UW-Madison ATMOCN 100 - Air Masses and Fronts and Extratropical Cyclones (5 pages)

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Air Masses and Fronts and Extratropical Cyclones

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Air Masses and Fronts and Extratropical Cyclones


A lecture finishing up air masses and fronts and then discussing extratropical cyclones.

Lecture number:
Lecture Note
University of Wisconsin, Madison
Atmocn 100 - Weather and Climate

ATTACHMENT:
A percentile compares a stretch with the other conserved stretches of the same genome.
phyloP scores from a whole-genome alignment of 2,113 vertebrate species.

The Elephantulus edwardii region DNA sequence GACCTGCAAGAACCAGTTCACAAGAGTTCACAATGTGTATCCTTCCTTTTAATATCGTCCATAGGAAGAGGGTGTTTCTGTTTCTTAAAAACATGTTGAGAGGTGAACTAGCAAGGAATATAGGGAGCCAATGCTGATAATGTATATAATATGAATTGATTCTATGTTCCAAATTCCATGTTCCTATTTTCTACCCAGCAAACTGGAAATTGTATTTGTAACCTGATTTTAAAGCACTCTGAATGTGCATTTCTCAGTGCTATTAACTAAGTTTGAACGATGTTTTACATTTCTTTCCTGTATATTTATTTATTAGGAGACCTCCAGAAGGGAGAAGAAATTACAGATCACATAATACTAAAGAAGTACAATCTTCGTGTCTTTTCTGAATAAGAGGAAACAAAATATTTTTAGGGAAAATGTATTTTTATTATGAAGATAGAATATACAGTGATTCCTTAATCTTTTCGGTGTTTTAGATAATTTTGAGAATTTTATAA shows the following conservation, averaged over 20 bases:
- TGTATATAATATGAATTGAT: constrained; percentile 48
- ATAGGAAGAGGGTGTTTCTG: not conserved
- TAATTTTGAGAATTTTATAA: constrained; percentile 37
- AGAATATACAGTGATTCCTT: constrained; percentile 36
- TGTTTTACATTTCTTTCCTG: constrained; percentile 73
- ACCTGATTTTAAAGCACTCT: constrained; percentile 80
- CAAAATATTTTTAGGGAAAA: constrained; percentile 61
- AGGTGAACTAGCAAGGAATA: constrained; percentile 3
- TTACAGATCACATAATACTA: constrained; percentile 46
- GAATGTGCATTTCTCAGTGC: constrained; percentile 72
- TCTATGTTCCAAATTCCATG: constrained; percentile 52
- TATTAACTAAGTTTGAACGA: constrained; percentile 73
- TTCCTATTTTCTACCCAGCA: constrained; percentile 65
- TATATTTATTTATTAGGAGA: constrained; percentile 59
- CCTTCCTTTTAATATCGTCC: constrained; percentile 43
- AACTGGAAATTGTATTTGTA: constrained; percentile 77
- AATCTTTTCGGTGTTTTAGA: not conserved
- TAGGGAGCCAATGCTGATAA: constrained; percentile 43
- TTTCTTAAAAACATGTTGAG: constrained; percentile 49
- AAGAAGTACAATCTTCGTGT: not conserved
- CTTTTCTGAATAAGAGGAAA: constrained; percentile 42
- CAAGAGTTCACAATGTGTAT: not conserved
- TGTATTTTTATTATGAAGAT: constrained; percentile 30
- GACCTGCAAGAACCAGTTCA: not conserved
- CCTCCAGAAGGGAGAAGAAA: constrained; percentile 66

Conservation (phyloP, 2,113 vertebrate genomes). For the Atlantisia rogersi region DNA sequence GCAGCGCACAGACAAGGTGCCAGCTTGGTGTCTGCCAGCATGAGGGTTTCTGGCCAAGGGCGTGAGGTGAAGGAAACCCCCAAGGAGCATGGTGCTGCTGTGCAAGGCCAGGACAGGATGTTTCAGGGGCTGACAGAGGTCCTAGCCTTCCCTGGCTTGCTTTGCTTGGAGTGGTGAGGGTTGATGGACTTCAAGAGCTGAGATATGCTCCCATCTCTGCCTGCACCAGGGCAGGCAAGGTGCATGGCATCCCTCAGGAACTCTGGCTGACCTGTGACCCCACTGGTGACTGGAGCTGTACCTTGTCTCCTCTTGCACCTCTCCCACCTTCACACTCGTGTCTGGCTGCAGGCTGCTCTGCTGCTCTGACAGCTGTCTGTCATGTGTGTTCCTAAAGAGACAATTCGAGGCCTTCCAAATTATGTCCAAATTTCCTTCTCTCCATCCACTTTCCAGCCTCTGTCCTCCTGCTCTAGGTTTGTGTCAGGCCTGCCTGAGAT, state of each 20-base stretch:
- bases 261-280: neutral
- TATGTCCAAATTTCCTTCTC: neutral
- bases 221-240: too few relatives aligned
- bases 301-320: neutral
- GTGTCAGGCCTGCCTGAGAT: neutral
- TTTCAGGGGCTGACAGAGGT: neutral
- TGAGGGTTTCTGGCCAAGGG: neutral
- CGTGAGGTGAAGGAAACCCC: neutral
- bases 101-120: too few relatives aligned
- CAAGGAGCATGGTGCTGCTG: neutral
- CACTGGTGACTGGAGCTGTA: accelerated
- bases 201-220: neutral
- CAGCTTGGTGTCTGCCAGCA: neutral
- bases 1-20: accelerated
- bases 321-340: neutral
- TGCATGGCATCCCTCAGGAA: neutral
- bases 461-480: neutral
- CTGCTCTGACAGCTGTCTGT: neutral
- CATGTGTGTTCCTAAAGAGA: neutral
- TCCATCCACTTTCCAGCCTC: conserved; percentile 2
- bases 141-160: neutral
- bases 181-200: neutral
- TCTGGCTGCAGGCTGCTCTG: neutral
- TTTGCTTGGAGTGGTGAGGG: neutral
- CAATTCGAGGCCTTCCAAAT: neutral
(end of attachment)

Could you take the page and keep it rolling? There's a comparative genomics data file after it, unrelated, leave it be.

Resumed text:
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Atm Ocn 100 Edition 1nd Lecture 34 Outline of Last Lecture I Review about Difference between Extratropical Cyclones and Tropical Cyclones Outline of Current Lecture II Reminders III Weather of the day IV Air Masses and Fronts a Illustration of different fronts V Extratropical Cyclones Current Lecture Reminders Homework due this Friday Cloud Project due December 14 Final is 2 weeks from today Review Friday next week Weather of the day It is pretty nice outside It looks like it is going to be nice for a while It is related to movement into a zonal pattern We have some cold air coming in though We are in the middle of the gradient as you spread out We will be in the middle of a high pressure system by midnight tonight We would expect for the weather to be clear skies with calm wind What is causing rain on the map We can see the thickness line or the mean temperature of the lower troposphere There is a wedge of cold air stationary along the gulf coast that is slanting upward and to the north The low pressure is drawing air up The wedge of cold air on the surface and the low pressure has circulation associated with it the air is raising semi parallel to the isobars As air progresses upward it is lifted and cools until it reaches cloud base and then it condenses water into precipitation forming ice aloft that then falls to the surface through the cold air and produces the rainfall Rainfall that is shown on the map is rainfall over the past 12 hours Precipitation with these systems is from lifting of air over fronts The fronts are the boundarys between the warm and the cold air Warm air is like a ramp air is driven up the ramp and the ramp is indicated by the radiant or decreasing thickness as you go north This means that air getting colder as you go north Does the low we are looking at have a warm front There is not a warm front drawn on the map The front is indicated on the map it is the boundary where the cold air reaches the surface There is a strong gradient of thickness getting lower as you go north This is also where the ramp of cold air is it starts at the surface and goes deeper as you go north The warm front is right below the ramp You can see it by the trough of low pressure There are kinks in low pressure a sharp curve it is a trough of low pressure going left The trough is caused by the change in temperature resulting from the front The trough that goes from over Minnesota to above Montana is also where the warm front is Air is being lifted over the warm front so there is a band of precipitation Why The low is lifting air over that front so air is being pushed up the ramp which is the front sloped down from the surface from the north to the south When air is pushed up the front it gets colder because it s lifting the lower pressure it reaches dew point and saturation and condenses water forming ice and liquid droplets This turns into snow and then it reaches the surface and sometimes melts This is why there is precipitation is by the warm front California is getting a ton of rain This is what happens in El Nino Back to lecture Air Masses and Fronts Idealized picture of what a front looks like As we form a wave over the cold air that is moving from the left to the right We expect the front to drop south The warm front is by the right Then the cold air wraps the warm air underneath the top And then warm air is over the top of the cold air They close off At this point where cold air has reached warm air it is an occlusion The three fronts are cold front warm front and occlusion fronts of air What happens is that one front moves over the other front As occlusion occurs the cold air will move across the country and remove the gap The cold air will advance over the warm air until the open sector is completely gone A cyclone forms following the occlusion process by advancing the cold air to the south The way the cold air advances toward the equator is through the extratropical cyclones the spinning motion occlusion it then pushes the cold air south If you look at slope of the cold air it is less it is still on slope but it is reduced The colder the air is the higher the mass is What you find happening is that cold air advances to the south warm air to the north the average center mass is lower The sun by heating the mass puffed up the atmosphere difference in temp north to the south elevated center of gravity The center of gravity is dropped then The energy that supplies the tropical cyclone is from the drop of center of gravity in the mass It is a lower energy state after the cyclone advances the cold air We have converted potential energy keeping the center of gravity high by dropping the cold air height and raising the warm air height which decreases center of gravity That energy is released and drives the cyclone All the winds that energy is associated with the released energy from dropping the center of gravity We need extratropical cyclones in the northern hemisphere to get cold air to get to the south Otherwise the poles would get extremely cold and middle latitudes would stay warm All of the energy is mixed by having extratropical cyclones Illustration of the different fronts The cold front is in blue The warm front is in red The stationary front is alternating red and blue The half circles and triangles alternate for the warm and cold front The stationary front is no different but its stationary The cold front tends to be steeper and the warm front is less steep The occluded front or warm and cold front put together is purple And you have circles and triangles There are also dry lines occasionally which are half circles and in brown The dry lines occur in the mountains usually Not all of these illustrations are used anymore Now we have computer analysis with thickness line and can show where the fronts are In television they still use signals sometimes But now on most weather maps you have to find the fronts Lecture 17 Extratropical Cyclones Chapters 10 and 11 From satellite we can see the extratropical cyclone systems The cold front is by Texas because that is where air is lifted The warm front goes through Kentucky Classic Norwegian Model of Frontal Cyclone Have a cold front and a warm front It is basically the low we saw in the animation They don t all look classic because cyclones come across mountains or they interact with the Gulf of Mexico or so on like that Cold …